Sometime in the first quarter of 2007, the Scotts Valley, Calif. drive maker will deliver the Momentus 5400 FDE.2, (Full Disk Encryption 2) a 2.5-inch drive with hardware-based, full disk encryption. All cryptographic operations and access control are performed by a separate chip within the drive. Only a password is necessary to authenticate for drive access, Seagate said.
The Momentus will come in units with 80GB, 120GB, and 180GB capacities.
Seagate also said that it will open its "DriveTrust" technology to third-party software vendors who want to integrate functions such as encryption key management and multi-factor authentication with the drive.
Seagate already sells DriveTrust-equipped disks, notably the DB35 Series, which targets digital video recorders (DVRs). In June, Seagate made noise about a drive dubbed Momentus 5400.2 FDE, a 160GB encrypted notebook unit, but the device was not adopted by manufacturers.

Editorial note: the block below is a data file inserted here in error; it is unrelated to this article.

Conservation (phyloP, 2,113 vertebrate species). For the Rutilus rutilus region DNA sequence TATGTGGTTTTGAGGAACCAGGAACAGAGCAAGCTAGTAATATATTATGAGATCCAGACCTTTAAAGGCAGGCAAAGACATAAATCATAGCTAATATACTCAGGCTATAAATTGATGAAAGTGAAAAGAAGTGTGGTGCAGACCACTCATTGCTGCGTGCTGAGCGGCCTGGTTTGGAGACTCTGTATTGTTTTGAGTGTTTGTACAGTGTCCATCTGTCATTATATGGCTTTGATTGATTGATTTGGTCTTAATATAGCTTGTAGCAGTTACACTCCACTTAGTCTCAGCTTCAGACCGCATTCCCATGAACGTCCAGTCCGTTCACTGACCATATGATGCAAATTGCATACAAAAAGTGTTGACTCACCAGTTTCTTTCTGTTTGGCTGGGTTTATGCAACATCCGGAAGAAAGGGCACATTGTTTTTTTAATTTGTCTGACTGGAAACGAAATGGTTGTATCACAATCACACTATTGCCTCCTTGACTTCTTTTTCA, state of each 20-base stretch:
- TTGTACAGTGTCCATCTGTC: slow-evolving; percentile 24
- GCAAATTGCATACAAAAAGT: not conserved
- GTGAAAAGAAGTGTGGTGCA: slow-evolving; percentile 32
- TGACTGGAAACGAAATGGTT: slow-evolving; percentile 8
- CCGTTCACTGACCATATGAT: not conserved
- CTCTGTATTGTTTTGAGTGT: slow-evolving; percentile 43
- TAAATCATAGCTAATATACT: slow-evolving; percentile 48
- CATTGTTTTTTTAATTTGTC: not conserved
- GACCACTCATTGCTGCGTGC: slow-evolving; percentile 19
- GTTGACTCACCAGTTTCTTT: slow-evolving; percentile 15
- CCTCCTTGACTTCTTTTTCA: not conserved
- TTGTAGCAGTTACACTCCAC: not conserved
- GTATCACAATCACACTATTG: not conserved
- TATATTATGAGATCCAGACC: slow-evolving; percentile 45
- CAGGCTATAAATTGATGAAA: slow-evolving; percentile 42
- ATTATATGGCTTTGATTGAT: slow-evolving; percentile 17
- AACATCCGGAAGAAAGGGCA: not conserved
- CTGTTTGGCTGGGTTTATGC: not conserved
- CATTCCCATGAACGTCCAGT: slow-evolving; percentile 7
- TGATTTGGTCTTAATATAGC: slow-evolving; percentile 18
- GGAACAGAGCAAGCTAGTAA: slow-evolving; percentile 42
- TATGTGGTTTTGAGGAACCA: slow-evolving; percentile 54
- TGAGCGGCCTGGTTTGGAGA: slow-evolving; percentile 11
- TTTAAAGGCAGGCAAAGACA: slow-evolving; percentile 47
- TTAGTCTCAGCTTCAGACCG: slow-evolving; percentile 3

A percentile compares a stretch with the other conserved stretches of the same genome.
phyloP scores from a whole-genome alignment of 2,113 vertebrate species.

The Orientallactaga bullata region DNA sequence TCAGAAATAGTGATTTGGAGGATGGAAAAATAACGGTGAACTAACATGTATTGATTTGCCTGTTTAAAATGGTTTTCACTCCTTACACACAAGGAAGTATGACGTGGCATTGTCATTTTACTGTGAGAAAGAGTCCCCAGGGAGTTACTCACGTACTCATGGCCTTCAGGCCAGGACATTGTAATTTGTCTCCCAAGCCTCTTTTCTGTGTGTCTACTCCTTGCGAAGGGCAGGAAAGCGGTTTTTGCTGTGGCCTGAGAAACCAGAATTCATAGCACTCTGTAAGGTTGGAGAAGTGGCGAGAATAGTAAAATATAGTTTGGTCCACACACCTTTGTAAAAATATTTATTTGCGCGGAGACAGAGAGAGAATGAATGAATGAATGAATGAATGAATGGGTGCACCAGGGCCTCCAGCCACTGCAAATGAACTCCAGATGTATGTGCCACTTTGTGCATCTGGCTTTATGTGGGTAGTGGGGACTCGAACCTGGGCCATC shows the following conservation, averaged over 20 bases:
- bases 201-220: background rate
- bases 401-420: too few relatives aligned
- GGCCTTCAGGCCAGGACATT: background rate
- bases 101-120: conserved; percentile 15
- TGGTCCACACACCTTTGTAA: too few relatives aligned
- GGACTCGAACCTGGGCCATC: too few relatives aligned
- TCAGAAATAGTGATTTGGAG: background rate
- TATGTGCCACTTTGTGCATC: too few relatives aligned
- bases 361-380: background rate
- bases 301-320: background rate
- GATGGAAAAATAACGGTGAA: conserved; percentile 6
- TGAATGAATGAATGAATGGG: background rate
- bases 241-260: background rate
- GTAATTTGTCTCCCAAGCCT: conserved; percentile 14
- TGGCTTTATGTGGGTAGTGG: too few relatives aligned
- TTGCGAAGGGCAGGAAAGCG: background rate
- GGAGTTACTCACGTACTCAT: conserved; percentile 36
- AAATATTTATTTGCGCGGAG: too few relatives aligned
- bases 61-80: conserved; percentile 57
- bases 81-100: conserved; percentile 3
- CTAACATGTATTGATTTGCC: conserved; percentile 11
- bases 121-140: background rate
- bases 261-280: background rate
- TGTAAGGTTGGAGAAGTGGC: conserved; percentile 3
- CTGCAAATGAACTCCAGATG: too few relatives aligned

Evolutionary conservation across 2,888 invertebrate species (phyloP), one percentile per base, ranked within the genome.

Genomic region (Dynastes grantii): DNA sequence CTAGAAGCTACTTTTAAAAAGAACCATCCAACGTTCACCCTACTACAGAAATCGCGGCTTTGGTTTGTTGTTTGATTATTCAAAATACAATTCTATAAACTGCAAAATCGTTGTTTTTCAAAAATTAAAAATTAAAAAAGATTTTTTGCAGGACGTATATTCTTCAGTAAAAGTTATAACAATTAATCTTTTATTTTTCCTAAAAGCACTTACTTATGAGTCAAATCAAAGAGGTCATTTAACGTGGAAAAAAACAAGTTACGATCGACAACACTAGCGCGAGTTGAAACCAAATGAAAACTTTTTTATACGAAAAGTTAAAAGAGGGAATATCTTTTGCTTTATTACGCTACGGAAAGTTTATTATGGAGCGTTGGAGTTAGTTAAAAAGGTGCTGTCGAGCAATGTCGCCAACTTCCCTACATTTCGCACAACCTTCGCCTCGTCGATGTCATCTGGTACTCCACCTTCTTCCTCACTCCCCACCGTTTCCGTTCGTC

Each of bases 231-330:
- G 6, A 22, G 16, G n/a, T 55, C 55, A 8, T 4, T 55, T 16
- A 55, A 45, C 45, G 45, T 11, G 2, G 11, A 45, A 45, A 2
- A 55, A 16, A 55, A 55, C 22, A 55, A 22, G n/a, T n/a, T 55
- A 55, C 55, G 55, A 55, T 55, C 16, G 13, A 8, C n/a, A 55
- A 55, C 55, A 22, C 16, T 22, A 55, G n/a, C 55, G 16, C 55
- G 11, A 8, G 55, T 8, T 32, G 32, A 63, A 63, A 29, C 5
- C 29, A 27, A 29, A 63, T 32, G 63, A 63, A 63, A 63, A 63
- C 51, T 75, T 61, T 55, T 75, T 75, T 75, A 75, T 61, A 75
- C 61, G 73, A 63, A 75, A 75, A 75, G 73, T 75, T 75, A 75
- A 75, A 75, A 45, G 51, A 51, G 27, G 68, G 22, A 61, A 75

Interest in full-drive encryption got a boost this year as government agencies and corporations reported losing laptops containing citizen and customer personal information. In May, for instance, a burglar made off with a Department of Veterans Affairs notebook and external drive that included data on more than 26.5 million former and current members of the military.
Some versions of Windows Vista, Microsoft's next operating system, will also include the BitLocker full disk encryption software when the OS ships to businesses next month and to retail in January.